“Asylum is a fundamental right; granting it is an international obligation” – European Commission
In recent times we have seen the large-scale movement of people across the globe. Wars, economics, natural and personal disasters see people fleeing their countries and seeking refuge elsewhere on an unprecedented scale.
This is an extremely sensitive topic which polarises opinion but it is also logistically and administratively extremely complex for the governments of host countries. Managing Asylum applications is politically fraught with forensic attention being paid by the media, politicians and the public.
One of the primary, and most complex, administrative tasks is identity verification. Many of those fleeing violence or disaster arrive on distant shores without ID and with no way to prove where they have come from and why they are seeking Asylum.
Technology can provide a quick initial verification to speed up the validation process and help refugees demonstrate their identity in a few steps. A combination of biometrics, forensic and personal data can be used in a multi-factored verification process that considers many indicators that can be triangulated. Alongside the usual fingerprint and eDocument reader these can include:
- Voice and dialect recognition – can confirm the country and region of origin
- Face recognition – this can ensure only one entry request per person is being processed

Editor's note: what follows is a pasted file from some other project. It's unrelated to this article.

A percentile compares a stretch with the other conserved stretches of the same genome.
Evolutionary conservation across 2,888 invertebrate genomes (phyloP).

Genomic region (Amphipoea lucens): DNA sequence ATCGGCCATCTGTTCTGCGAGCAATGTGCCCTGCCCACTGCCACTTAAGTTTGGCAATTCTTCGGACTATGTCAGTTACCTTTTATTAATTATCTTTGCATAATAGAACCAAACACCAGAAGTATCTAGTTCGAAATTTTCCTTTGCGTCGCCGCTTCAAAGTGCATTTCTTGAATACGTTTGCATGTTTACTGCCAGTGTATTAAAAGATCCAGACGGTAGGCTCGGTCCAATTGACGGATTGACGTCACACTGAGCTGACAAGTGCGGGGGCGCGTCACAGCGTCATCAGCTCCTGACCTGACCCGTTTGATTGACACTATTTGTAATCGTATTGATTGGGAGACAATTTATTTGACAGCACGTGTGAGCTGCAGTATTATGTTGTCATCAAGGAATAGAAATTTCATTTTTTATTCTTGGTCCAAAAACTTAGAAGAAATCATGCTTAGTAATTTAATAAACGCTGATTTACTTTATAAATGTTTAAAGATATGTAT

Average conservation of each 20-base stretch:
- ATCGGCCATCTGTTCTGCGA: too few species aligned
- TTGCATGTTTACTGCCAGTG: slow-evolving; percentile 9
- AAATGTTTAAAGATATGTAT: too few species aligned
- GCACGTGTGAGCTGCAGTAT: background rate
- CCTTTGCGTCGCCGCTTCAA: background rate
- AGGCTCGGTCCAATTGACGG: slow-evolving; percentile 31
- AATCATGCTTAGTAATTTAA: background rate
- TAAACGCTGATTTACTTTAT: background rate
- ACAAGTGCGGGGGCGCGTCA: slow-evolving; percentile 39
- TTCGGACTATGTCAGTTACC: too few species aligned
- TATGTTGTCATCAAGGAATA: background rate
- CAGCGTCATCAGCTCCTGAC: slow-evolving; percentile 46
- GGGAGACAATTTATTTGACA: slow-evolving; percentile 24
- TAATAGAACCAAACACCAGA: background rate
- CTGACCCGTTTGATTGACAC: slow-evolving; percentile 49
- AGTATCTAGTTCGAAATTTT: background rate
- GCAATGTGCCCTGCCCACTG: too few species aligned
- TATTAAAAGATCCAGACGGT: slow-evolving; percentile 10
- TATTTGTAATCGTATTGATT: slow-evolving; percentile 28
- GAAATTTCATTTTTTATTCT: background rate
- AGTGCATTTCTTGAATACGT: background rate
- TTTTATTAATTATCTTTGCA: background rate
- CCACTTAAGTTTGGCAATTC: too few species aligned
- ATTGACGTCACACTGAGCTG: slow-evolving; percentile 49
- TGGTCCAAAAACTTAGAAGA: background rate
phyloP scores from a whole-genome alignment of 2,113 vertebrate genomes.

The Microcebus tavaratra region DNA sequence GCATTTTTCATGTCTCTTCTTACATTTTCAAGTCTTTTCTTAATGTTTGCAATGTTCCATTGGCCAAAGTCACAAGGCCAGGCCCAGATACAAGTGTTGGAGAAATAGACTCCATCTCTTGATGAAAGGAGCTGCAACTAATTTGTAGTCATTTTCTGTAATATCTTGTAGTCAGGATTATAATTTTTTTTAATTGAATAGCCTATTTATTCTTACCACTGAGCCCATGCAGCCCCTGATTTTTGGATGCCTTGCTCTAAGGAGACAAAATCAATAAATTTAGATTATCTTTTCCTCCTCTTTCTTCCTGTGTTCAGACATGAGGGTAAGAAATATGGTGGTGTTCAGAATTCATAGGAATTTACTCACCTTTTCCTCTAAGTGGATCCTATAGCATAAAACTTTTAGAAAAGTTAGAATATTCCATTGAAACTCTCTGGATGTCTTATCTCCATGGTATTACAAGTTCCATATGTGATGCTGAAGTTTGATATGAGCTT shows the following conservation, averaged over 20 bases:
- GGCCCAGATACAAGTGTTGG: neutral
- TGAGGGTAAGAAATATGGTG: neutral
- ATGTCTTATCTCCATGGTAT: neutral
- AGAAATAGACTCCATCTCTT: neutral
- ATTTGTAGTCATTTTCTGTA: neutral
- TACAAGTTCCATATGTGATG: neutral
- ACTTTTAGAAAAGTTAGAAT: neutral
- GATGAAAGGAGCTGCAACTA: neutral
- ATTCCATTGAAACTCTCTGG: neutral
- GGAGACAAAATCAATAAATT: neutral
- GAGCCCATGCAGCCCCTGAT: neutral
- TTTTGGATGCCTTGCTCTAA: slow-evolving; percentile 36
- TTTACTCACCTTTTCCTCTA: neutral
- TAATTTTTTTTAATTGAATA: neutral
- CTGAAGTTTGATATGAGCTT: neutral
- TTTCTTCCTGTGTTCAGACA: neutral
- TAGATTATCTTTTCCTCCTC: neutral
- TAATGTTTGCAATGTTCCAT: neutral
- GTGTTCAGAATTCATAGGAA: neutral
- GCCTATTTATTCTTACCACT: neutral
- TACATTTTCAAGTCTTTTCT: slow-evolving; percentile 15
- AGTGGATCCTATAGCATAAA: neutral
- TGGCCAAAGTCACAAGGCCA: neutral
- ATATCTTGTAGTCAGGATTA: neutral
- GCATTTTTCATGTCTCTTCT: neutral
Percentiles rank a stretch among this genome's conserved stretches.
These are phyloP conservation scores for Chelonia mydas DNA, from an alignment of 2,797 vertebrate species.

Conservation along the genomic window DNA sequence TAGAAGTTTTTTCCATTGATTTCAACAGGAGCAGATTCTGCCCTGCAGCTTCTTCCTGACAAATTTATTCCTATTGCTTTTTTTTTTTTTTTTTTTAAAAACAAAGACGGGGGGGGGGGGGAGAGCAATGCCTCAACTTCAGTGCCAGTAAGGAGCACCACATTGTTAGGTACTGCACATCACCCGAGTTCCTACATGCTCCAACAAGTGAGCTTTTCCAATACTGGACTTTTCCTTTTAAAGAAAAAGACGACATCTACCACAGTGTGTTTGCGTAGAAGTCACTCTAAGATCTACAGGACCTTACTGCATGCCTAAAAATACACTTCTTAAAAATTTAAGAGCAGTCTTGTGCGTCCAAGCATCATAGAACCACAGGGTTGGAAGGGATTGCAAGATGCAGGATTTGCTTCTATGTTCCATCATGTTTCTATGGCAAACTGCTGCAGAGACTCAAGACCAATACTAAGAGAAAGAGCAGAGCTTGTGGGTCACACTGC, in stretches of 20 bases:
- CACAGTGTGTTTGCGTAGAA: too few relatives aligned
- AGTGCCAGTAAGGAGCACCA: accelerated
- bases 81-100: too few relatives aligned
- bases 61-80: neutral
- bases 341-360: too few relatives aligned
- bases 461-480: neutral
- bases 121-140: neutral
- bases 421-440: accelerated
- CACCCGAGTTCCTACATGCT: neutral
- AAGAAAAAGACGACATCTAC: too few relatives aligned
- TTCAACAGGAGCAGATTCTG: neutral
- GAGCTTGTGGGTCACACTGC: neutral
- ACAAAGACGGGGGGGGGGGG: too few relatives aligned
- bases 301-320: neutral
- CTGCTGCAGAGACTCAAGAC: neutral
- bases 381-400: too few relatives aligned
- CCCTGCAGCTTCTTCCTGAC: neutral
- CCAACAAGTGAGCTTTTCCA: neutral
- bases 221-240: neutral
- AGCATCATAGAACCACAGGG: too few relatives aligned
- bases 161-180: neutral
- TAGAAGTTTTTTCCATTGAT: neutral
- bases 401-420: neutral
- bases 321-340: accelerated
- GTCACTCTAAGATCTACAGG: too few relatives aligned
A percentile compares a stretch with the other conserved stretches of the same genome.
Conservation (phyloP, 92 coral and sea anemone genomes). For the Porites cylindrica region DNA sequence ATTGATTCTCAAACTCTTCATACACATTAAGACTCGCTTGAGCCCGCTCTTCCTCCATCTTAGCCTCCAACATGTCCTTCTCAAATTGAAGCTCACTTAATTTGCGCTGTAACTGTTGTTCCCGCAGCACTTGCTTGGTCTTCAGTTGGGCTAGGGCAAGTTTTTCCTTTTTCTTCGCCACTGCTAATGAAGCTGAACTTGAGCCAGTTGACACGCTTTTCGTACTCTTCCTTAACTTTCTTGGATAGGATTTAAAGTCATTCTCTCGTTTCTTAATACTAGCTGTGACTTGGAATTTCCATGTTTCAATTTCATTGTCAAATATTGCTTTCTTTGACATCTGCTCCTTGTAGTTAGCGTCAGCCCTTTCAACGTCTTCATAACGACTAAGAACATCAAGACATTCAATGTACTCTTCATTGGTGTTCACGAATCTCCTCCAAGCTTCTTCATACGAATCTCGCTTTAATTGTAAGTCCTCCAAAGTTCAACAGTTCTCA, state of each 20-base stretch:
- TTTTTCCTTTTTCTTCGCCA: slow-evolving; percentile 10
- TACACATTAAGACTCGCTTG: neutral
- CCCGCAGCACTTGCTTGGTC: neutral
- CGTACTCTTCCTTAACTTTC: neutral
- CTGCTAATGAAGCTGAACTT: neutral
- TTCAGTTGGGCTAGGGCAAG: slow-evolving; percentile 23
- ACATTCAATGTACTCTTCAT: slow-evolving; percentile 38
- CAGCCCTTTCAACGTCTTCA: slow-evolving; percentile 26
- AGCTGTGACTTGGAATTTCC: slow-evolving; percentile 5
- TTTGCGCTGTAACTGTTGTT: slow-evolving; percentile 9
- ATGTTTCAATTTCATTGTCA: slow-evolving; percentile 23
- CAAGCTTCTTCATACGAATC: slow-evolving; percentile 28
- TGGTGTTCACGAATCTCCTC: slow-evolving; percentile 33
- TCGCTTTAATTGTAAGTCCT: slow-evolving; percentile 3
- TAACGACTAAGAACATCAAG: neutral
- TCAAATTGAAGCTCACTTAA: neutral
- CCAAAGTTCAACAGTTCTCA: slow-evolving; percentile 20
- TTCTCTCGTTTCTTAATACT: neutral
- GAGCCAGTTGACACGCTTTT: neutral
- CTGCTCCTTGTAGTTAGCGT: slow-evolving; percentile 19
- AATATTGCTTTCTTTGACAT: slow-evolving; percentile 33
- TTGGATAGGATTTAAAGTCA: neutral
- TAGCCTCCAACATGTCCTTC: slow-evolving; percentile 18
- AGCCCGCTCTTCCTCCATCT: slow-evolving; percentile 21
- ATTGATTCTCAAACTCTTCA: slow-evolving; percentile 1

- Mobile device data extraction – mobiles can be scanned to understand the location of origin and where calls and messages have been made and received from.
The system can then store and register all this information together. Allowing for the sharing of identity information from numerous sources and giving access to those who need it. From this point security checks can begin and the printing and issuing of documents can be initiated.
In Germany where there were 186,644 Asylum seekers in 2017 we have worked with BAMF, the Federal Office for Migration and Refugees, to deliver these services. One of the main points was to build a user friendly, secure system that was also very human for those going through the asylum process.
After several Proof of Concept’s, BAMF decided to enlist our help to create the new Identity Management System (IDM-S) for immigrants. Since September 2017, this system has been at the heart of the hearing process for immigrants. Before its introduction these hearings were taking days, waiting for translators and checking much of the information received manually. Now it takes 2-3 hours, and enables a much more human, efficient and less invasive approach.
The debate around Asylum will always be held but it is a vital part of what makes countries civilized. Getting it right for those who have lost their homes and for a country’s own citizens is vital. There are the tools out there to help to manage this.